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Part 4: Human hurdles

Exploring people’s concerns about
buying and using technology.

What’s stopping people from adopting tech?

Devices ranked highest concerning security and privacy. 23% vs 19%

Data security and privacy
Think your smart speaker is listening to you? You’re not alone. Respondents viewed data security and privacy as a significant concern for smart speakers, voice assistants, and smart home security devices. These issues also came up for phones and laptops.

Devices ranked highest for potential breaks. Refrigerator 14%. Washery/dryer 15%. Oven/stove 14%. Dishwasher 13%.

The threat of broken tech
People worry about the potential threat of their tech breaking and the subsequent need for repairs. They had this concern mostly for phones (17%), but also more for smart appliances—like fridges and washers—than for any other smart device.

Devices ranked highest for their out-of-pocket costs. 33% vs 31%

Expensive devices
Cost is a common gripe across the board. However, it’s the nice-to-have items (smart TVs and home theater equipment) along with the newer technologies (home security and smart appliances) that people seem most worried about.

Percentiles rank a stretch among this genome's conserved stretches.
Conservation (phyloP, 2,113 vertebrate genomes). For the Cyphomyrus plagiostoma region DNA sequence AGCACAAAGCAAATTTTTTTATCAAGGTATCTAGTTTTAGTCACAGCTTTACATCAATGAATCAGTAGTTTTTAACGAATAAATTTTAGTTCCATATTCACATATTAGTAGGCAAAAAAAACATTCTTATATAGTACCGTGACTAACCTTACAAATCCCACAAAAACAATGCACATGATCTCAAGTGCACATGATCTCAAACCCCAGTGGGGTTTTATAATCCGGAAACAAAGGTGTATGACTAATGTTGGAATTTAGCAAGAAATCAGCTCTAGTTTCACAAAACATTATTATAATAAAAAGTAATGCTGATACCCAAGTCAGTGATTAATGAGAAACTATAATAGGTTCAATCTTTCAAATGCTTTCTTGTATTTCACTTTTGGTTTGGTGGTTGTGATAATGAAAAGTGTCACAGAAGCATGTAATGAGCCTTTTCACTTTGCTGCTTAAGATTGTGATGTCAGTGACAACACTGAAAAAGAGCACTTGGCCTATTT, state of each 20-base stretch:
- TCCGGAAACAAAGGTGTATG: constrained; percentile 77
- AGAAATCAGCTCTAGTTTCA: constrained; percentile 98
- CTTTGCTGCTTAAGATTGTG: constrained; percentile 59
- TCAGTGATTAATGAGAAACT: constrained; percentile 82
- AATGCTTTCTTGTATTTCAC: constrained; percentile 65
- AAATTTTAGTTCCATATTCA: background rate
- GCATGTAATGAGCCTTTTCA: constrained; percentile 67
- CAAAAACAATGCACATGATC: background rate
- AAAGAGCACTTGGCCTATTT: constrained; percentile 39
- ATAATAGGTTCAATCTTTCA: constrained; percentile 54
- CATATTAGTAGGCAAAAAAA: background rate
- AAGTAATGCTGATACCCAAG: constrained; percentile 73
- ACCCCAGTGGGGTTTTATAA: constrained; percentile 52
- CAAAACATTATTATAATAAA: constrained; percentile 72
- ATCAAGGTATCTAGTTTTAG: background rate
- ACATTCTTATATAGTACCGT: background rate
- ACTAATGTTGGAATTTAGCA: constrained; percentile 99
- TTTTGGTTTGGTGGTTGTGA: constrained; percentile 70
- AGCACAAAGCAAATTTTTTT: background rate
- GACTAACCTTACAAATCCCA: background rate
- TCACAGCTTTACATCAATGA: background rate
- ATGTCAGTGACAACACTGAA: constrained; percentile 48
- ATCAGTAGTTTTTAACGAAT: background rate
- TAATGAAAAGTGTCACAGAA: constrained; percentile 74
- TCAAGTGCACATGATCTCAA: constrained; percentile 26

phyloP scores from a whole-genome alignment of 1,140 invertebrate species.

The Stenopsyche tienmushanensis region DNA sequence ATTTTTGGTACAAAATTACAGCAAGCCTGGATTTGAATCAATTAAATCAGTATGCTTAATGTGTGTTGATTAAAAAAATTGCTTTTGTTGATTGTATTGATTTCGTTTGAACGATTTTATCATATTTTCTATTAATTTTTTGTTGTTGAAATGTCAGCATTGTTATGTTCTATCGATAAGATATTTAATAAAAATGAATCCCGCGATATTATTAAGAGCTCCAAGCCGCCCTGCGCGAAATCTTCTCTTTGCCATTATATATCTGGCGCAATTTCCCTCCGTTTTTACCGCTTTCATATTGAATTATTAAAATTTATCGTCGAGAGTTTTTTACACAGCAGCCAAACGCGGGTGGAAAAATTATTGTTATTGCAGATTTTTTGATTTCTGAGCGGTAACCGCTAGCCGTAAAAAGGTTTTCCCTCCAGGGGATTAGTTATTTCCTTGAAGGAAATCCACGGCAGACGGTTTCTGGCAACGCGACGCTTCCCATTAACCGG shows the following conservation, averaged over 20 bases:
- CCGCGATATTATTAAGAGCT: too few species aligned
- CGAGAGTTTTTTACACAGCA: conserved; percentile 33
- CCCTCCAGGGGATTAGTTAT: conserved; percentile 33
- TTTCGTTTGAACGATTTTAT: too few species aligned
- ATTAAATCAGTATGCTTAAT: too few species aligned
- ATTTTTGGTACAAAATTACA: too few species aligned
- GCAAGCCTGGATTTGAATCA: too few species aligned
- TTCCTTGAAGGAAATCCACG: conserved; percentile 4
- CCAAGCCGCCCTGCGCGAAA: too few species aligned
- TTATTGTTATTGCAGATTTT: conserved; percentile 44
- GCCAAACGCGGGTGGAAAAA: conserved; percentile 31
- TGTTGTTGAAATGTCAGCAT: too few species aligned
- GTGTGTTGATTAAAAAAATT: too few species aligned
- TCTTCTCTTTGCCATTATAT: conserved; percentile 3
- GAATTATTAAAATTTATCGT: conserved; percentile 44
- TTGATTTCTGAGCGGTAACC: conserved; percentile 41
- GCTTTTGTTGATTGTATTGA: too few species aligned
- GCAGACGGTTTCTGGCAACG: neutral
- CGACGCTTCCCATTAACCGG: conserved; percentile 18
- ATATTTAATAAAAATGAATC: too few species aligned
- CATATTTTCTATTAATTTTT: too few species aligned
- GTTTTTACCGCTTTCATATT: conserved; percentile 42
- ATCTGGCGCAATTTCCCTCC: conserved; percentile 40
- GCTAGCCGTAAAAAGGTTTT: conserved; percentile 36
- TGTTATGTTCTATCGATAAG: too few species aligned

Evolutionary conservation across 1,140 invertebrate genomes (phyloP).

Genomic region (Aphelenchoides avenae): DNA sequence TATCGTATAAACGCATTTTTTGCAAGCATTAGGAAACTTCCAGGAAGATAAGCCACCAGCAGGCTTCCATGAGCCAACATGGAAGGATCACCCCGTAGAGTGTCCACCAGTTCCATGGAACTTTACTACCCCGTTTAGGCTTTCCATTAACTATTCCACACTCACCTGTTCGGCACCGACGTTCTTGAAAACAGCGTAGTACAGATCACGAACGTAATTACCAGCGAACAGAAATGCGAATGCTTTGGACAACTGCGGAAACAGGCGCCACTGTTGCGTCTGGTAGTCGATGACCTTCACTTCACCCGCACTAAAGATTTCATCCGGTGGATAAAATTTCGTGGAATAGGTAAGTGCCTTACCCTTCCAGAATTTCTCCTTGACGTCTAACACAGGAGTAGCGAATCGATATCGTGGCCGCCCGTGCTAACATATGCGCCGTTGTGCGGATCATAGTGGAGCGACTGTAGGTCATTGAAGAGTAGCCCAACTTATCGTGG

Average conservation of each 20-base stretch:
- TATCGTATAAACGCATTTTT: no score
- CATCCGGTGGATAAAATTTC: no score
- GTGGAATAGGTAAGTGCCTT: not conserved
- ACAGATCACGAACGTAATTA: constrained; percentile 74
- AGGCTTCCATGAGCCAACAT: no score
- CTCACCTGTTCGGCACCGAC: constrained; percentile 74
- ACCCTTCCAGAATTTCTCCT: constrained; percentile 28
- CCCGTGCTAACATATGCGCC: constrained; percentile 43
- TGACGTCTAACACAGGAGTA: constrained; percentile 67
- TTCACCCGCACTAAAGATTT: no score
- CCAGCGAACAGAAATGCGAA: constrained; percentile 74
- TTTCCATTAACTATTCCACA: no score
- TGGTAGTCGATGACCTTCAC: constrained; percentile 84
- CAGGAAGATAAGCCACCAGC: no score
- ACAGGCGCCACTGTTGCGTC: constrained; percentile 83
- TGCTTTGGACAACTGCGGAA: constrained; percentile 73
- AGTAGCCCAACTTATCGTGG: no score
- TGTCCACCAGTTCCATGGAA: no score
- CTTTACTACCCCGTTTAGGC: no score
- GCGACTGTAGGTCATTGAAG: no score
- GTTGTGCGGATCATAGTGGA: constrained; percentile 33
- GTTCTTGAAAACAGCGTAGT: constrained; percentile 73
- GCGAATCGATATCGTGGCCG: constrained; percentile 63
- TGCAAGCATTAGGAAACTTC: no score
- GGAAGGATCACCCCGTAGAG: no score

Woman on the phone while the tv is showing static

Women see things differently

And that’s in life and in tech—specifically the value of tech. But while the margins between women and men look slim, they're significant:

  • Women are more likely than men to think personal connectivity tech is too complicated (9% vs. 6%).

  • Women are also more likely to not need an entertainment system (39% vs. 36%). Men are more likely to worry it’ll go out of date (10% vs. 8%), break, or need repair (8% vs. 5%).

  • The cost of smart appliances worries women (35% vs. 31%). Men aren't even interested in them (22% vs. 19%).

Couple looks at laptop

Could you live without tech?

The top barrier to people buying and using new tech for the five categories is “I don’t need it.” These groups tend to agree:

  • Boomers are far more likely than the three other generations to say they don’t need a device.

  • Rural consumers are more likely than urban ones to say they don’t need technology (but they’re probably right).